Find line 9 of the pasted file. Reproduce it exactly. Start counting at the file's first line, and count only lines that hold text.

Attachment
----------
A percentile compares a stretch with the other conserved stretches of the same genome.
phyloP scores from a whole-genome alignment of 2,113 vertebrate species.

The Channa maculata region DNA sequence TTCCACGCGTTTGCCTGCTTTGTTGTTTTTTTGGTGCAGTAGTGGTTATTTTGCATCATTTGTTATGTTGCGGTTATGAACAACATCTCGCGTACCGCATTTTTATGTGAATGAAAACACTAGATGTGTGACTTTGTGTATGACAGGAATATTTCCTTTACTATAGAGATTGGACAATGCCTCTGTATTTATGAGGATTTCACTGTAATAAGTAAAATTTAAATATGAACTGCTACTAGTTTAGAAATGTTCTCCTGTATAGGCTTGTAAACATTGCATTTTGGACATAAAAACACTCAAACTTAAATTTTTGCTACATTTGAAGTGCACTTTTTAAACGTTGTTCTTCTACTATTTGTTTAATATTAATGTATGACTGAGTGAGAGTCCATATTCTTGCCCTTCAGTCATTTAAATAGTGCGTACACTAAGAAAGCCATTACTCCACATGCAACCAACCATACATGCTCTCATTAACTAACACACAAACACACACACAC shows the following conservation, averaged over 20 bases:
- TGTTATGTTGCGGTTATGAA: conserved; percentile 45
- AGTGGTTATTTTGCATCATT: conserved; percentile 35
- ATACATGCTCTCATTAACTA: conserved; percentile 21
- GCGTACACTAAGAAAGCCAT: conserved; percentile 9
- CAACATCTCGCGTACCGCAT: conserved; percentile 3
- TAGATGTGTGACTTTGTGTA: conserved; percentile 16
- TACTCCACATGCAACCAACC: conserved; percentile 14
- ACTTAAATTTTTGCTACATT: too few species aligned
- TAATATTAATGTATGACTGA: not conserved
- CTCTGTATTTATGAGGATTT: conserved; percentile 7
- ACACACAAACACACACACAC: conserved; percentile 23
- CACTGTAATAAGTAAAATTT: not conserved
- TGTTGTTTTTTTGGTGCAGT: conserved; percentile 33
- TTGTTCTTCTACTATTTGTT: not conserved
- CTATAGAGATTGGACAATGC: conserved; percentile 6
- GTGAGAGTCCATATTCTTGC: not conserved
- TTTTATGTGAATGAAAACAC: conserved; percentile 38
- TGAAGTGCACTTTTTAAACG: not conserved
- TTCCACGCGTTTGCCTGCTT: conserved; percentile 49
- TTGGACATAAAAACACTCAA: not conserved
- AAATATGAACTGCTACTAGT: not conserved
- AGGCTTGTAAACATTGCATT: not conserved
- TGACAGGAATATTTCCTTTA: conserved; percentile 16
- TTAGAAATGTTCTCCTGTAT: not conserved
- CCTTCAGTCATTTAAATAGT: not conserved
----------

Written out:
- TAGATGTGTGACTTTGTGTA: conserved; percentile 16